National GHG Emissions Fall 10 Percent Since 2005


Since 2005, national greenhouse gas (GHG) emissions have fallen by 10%, and power sector emissions have fallen by 27% – even as our economy grew by 25%, according to the 2020 edition of the U.S. Environmental Protection Agency’s (EPA) annual report on nationwide GHG emissions.

“This report highlights declining emissions trends since 2005, showing that the U.S. is reducing GHG emissions while still being able to grow the economy,” says Andrew Wheeler, administrator at the EPA. 

“While there was a small rise in emissions due to weather and increased energy demand from the prior year in this report, based on preliminary data, we expect next year’s report to show that the long-term downward trend will continue,” he adds.  

The U.S. is committed to protecting the environment and reducing greenhouse gas emissions. From 2005 to 2018, total U.S. energy-related CO2 emissions fell by 12%. In contrast, global energy-related emissions increased nearly 24% from 2005 to 2018.

Annual trends are responsive to weather variability and economic conditions. Year-over-year, national GHG emissions were 3% higher in 2018 than the prior year, due to multiple factors, including increased energy consumption from greater heating and cooling needs due to a colder winter and hotter summer in 2018 compared to 2017. The inventory results are comparable with other EPA and Department of Energy’s Energy Information Administration (EIA) emission estimates for fossil fuel combustion and electric power sector.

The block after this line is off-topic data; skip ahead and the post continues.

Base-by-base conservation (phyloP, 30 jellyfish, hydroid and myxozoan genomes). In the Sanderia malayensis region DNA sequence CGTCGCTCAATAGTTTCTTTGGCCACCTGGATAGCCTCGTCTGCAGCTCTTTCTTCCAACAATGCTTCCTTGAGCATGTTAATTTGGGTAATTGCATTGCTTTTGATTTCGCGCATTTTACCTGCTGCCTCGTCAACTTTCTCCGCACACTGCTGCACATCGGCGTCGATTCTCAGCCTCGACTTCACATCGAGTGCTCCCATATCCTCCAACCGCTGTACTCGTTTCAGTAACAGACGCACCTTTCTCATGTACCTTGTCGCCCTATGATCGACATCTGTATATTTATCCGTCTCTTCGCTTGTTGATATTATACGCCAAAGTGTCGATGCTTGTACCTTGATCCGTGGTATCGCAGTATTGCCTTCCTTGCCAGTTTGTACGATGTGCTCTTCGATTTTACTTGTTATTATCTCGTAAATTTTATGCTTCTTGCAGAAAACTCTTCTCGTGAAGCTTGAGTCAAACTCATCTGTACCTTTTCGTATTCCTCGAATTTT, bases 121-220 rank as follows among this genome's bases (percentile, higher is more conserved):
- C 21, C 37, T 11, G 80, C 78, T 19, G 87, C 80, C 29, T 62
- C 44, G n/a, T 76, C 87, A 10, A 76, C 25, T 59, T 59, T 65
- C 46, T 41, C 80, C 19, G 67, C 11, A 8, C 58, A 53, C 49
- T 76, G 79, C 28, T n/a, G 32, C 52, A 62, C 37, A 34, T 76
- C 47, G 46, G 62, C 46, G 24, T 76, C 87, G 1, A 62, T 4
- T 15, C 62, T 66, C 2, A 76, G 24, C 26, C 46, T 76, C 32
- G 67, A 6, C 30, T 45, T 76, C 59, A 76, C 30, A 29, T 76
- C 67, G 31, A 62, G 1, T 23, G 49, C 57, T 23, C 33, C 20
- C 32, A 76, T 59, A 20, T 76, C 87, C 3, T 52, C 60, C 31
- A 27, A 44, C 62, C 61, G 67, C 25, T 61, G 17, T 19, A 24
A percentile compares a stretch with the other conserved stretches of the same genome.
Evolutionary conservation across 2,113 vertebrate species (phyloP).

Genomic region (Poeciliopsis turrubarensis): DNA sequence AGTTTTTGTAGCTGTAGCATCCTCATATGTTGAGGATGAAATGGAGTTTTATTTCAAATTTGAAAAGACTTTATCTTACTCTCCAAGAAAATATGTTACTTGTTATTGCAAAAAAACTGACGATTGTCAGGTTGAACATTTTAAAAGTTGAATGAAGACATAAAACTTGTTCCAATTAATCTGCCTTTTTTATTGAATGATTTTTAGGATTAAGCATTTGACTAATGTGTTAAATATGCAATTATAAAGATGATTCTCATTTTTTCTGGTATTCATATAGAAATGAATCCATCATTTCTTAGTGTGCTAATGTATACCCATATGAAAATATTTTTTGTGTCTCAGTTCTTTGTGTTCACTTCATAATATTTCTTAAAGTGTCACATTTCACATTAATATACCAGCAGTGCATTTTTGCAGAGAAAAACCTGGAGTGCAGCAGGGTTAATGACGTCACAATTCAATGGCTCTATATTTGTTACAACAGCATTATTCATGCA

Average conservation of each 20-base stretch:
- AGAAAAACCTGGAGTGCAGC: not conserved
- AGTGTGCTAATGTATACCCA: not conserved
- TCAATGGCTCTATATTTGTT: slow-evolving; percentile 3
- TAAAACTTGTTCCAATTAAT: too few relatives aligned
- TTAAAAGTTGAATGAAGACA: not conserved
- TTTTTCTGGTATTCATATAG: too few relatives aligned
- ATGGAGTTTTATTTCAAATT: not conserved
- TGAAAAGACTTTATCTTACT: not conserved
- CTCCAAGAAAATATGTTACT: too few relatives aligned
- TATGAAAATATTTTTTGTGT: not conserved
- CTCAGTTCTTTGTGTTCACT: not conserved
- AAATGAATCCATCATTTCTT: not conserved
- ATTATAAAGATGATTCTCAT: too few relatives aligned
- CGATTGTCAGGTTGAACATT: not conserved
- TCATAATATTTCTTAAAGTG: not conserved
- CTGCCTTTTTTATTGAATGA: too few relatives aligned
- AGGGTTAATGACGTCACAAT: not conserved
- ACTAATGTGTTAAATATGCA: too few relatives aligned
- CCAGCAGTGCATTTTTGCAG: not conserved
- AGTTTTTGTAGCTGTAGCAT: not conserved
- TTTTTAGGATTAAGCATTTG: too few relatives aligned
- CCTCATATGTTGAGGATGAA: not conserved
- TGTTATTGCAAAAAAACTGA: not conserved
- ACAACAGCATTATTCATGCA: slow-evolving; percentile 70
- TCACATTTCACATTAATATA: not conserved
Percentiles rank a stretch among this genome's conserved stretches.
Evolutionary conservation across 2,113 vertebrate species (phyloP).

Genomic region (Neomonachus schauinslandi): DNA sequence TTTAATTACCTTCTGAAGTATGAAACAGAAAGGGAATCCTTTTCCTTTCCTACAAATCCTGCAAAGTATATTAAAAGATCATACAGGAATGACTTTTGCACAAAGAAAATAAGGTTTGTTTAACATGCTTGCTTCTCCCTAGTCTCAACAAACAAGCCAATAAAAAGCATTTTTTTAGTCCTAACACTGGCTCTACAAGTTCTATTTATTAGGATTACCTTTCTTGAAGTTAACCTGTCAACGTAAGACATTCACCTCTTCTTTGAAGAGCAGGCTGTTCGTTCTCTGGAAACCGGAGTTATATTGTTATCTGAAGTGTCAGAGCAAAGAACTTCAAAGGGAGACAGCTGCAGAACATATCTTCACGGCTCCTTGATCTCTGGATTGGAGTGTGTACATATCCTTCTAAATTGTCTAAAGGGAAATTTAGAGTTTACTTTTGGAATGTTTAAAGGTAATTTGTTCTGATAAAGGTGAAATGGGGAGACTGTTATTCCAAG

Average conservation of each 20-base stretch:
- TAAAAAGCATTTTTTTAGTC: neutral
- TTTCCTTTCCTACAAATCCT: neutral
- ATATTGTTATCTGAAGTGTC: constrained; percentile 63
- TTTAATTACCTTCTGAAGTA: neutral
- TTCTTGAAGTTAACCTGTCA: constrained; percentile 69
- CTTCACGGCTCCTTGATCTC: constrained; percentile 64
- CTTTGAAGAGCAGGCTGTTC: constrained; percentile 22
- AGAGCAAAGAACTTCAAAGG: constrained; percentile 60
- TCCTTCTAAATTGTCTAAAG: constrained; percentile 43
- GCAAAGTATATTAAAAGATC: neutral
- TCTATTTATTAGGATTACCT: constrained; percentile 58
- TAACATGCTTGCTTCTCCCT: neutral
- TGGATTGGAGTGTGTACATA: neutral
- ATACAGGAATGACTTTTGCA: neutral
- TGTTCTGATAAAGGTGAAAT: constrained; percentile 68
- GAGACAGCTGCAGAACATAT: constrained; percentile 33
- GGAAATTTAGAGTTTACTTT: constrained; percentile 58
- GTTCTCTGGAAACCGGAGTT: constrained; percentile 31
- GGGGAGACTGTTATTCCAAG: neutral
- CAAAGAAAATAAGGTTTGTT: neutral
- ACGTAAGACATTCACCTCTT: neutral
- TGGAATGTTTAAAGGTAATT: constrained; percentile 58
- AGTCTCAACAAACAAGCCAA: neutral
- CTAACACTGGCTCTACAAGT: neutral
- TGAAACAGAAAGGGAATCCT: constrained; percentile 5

While the current inventory does not include 2019, preliminary energy data available now for 2019 from EIA projects that fossil fuel CO2 emissions decreased by approximately 3% from 2018 to 2019.

This annual report is prepared by EPA in collaboration with numerous experts from other federal agencies including the EIA, the U.S. Department of Defense, the U.S. Department of Agriculture and state government authorities.

To read more about the EPA’s annual report on nationwide GHG, click here.

Photo: EIA’s landing page

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